Western Australia introduced a new type of restraining order, called a Family Violence Restraining Order (FVRO), on 1 July 2017. The new FVRO is additional to the existing Violence Restraining Order (VRO) and Misconduct Restraining Order (MRO) contained in the Restraining Orders Act 1997 (WA).
FVRO’s apply in circumstances where the parties are in a ‘family relationship’. The definition of family relationship is broad and includes not only spouses (including defacto and former spouses), but also parents, children (including step parents/children), boyfriend/girlfriend, uncles/aunts, grandparents and carers.
Where the parties are in a ‘family relationship’ a FVRO must be sought in lieu of a VRO or MRO.
Getting a FVRO
To get a FVRO, you must satisfy the Court that:
- The respondent has committed an act of family violence against you (or another person you are applying for);
- The respondent is likely to commit further family violence against you in the future.
What is ‘Family Violence’?
Family violence can include:
- an assault against a family member;
- a sexual assault or other sexually abusive behaviour against a family member;
- stalking or cyber‑stalking a family member;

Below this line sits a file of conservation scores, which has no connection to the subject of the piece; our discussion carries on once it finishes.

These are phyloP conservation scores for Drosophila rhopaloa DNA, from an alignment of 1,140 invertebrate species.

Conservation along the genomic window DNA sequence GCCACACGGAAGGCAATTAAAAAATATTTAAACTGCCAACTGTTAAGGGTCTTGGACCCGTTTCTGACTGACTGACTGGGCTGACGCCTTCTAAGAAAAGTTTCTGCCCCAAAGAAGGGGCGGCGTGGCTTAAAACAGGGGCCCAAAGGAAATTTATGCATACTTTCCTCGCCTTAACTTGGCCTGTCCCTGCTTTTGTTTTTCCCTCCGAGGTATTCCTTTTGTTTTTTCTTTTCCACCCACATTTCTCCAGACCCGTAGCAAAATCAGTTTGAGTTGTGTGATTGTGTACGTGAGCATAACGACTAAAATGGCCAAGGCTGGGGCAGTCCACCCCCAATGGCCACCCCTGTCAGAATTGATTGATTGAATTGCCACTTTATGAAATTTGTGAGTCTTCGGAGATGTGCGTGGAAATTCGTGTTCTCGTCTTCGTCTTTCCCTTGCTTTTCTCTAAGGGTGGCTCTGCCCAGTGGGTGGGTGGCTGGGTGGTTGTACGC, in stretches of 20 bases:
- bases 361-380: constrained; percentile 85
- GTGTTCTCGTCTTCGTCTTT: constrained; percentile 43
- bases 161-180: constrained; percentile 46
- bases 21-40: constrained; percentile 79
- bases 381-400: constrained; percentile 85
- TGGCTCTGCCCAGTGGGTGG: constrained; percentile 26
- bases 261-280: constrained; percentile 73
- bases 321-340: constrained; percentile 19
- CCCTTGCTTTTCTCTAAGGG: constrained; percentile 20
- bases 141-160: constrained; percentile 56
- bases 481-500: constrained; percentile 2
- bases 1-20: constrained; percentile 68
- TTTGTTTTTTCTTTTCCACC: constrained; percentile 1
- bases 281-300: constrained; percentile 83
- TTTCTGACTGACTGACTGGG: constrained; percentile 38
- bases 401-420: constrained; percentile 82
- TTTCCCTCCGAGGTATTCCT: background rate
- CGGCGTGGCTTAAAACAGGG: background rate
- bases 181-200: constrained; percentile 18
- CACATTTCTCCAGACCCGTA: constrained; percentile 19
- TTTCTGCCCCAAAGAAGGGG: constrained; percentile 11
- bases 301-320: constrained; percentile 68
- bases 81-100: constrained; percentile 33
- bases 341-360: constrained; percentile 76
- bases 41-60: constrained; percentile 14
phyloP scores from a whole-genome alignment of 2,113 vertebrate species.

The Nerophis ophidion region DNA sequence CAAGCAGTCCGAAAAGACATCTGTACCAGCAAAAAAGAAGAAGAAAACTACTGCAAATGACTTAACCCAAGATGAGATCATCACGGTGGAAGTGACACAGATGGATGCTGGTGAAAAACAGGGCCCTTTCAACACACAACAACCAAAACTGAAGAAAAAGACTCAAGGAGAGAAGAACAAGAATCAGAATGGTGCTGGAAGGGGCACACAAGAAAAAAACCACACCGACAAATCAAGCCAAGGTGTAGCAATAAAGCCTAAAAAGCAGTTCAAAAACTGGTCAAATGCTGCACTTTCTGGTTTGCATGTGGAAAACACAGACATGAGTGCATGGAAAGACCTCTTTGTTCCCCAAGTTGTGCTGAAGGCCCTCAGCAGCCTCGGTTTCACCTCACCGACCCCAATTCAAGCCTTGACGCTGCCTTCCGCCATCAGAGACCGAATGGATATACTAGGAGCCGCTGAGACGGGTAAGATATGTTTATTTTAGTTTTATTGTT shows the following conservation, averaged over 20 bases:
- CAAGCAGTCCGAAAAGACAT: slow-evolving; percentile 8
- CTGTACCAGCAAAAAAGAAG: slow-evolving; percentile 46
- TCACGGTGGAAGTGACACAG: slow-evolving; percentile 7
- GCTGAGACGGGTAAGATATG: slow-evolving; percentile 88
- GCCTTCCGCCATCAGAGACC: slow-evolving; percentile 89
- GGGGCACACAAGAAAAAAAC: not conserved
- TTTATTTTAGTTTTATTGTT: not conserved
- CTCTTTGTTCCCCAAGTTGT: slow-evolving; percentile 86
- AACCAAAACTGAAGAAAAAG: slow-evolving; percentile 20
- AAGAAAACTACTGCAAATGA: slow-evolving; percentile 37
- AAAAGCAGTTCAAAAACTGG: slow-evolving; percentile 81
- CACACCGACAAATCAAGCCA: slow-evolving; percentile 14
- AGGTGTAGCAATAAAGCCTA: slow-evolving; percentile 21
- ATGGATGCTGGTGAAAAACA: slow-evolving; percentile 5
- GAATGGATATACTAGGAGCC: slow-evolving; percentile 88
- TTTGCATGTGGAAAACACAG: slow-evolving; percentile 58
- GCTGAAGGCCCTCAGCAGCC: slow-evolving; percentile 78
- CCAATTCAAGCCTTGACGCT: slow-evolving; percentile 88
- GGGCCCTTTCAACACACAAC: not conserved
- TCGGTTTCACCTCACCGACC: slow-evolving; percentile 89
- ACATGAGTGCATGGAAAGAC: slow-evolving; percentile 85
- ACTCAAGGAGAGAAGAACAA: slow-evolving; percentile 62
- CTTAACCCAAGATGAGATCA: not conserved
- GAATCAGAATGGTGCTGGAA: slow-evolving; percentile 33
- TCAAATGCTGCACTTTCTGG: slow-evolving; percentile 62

- repeated derogatory remarks against a family member;
- damaging or destroying property of a family member;
- causing death or injury to an animal that is the property of a family member;
- unreasonably denying the family member the financial autonomy that a member would otherwise have had;
- unreasonably withholding financial support needed to meet the reasonable living expenses of a family member, or a child of a member, at a time when the member is entirely or predominantly dependent on the person for financial support;
- preventing a family member from making or keeping connections with the member’s family, friends or culture;
- kidnapping, or depriving the liberty of, a family member, or any other person with whom a member has a family relationship;
- distributing or publishing, or threatening to distribute or publish, intimate personal images of a family member; or
- causing any family member who is a child to be exposed to behaviour referred to in this section.
Alternative to FVRO
All Courts have significant backlogs. The time delay in Courts dealing with FVRO hearings can be up to 12 months. In the interim, the respondent can face serious impacts on their employment, time spent with their children and/or living arrangements. Stress, frustration and expense can also impact the applicant.
A ‘Conduct Agreement (CA)’ can alleviate some impacts on both the applicant and respondent. A CA involves the respondent (without admitting any family violence took place) agreeing to conduct themselves in a certain way. It is not a FVRO but any breach of agreed conduct will be a criminal offence as if a FVRO was breached.
A CA can provide protection to the applicant whilst mitigating some impacts on the respondent.